Turning the Tide: A Strategic Plan to Address the Educator Shortage

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Data-informed Practices, Barriers, & Priorities

School divisions across the country continue to face challenges related to educator recruitment and retention.  Nationally, 40 percent of school division leaders and principals describe their current staff shortages as “severe” or “very severe,” according to a survey conducted by the EdWeek Research Center.  Longstanding challenges such as low salaries and the financial burden of completing licensure requirements have become even more concerning as a result of the COVID-19 pandemic, which brought increased levels of stress among educators, greater concerns over safety, and further financial strain related to the 2020 recession.

According to the 2021 Annual Report on the Condition of Needs of Public Schools in Virginia by the Virginia Board of Education, there were 1,063 unfilled teaching positions for the 2019-20 school year.  As of April 2023, the Staffing and Vacancy Report tool shows 3,573 teacher vacancies for the 2022-23 school year. It is important to note that the Staffing and Vacancy report is based on a new data collection tool (the Positions and Exits Collection), first implemented in 2021-2022, which expanded the vacancy data from previous years.

Recruitment and Retention Advisory Committee

In response to these concerns, the Virginia Department of Education (VDOE), surveyed its current programs and initiatives related to recruitment and retention and to articulate clear plans for moving forward.  In January of 2022, the Department of Teacher Education and Licensure formed the Recruitment and Retention Advisory Committee, with representatives from key stakeholders across all eight superintendent’s regions.  Members include parents, students, human capital professionals, teachers, principals, VDOE employees, higher education partners, community members, and more. 

The committee began by reviewing and discussing current efforts, such as more flexible licensure policies, offering hiring and retention funding for school divisions, awarding grants to help cover the cost of assessments, and offering scholarships to college students completing their student-teaching experience.  Although these efforts have been well received and greatly appreciated by recipients, successes are scattered across the Commonwealth, rather than united under one guiding initiative.  To the Advisory Committee, the need for a statewide strategic plan became more and more apparent.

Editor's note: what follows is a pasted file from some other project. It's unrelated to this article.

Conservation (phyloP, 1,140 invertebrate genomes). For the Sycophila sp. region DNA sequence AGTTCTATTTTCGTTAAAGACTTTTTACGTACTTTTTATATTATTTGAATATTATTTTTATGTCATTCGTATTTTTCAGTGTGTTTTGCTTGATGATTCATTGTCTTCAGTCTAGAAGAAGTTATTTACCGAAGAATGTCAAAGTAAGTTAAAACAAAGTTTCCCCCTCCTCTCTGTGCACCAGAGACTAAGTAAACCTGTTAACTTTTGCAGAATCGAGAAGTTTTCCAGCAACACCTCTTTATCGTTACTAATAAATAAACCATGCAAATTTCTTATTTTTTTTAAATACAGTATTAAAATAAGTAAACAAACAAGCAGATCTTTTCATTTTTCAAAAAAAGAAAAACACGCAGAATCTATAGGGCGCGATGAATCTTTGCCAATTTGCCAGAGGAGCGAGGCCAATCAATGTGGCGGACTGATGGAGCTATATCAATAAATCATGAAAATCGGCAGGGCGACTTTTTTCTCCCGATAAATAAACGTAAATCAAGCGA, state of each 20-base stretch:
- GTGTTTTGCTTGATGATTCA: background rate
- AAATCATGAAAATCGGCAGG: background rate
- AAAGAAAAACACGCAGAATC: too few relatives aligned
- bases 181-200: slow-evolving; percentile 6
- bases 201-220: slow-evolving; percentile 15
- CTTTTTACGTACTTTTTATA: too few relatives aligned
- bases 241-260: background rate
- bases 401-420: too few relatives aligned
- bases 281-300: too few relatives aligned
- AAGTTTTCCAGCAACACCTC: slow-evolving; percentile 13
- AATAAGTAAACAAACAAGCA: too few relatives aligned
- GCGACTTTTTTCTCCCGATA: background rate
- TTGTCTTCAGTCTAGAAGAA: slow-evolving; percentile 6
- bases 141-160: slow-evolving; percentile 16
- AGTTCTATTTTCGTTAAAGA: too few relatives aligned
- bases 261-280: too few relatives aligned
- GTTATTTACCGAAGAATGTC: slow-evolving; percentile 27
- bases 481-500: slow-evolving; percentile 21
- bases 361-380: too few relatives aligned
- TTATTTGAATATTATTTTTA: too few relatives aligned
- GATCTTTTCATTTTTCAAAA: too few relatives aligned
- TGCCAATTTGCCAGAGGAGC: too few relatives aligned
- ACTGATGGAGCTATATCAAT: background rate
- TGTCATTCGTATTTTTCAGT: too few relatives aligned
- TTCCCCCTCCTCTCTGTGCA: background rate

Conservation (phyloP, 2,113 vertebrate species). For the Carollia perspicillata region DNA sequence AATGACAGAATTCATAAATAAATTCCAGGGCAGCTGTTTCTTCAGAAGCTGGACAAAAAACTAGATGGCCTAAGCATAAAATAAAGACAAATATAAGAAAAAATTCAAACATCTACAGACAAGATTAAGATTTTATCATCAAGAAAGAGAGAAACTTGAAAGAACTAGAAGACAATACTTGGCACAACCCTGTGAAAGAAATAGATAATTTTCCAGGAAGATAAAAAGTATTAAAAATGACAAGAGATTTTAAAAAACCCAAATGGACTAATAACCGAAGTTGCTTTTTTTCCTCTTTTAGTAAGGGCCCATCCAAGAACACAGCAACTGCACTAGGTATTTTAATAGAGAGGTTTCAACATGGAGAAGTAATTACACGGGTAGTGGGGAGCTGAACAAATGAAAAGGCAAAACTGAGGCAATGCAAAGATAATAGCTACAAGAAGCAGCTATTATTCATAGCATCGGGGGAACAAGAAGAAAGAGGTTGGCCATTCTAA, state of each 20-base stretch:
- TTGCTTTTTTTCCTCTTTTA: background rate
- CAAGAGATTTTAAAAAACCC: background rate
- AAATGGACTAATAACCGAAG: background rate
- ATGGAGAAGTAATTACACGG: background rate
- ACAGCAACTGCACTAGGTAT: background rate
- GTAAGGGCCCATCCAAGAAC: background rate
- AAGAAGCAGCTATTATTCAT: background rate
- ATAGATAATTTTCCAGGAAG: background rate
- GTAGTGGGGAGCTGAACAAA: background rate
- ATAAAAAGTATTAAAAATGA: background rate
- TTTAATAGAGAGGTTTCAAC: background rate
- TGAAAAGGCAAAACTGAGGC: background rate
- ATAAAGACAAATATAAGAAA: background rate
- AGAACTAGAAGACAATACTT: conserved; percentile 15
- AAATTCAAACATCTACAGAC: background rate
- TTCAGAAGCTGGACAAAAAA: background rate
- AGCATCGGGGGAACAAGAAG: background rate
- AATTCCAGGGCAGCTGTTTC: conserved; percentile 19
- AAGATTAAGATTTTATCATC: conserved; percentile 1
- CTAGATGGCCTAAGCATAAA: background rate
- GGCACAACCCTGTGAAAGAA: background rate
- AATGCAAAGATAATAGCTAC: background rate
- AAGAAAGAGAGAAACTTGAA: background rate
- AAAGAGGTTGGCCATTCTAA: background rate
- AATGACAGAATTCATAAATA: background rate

Turning the Tide InfographicTurning the Tide: Addressing the Educator Shortage in Virginia  

Between January and August of 2022, the Advisory Committee worked diligently to develop this strategic plan, which they call, “Turning the Tide: Addressing the Educator Shortage in Virginia.”  The plan includes background on the shortage and provides recommendations for moving forward over the next three years.  These actions are guided by the below goals and strategies and align with Governor Youngkin's Executive Directive Number 3:


  • Goal 1: Reduce barriers for qualified individuals to enter the profession
  • Goal 2: Increase the number of candidates eligible to fill public school divisions’ hard-to-staff positions
  • Goal 3: Strengthen strategies to recruit and retain a diverse, highly-qualified educator workforce


  • Strategy 1: Implement policies and practices to make careers in education more attractive and attainable
  • Strategy 2: Implement programs and practices to recruit, support, and retain highly-qualified educators with an emphasis on critical shortage areas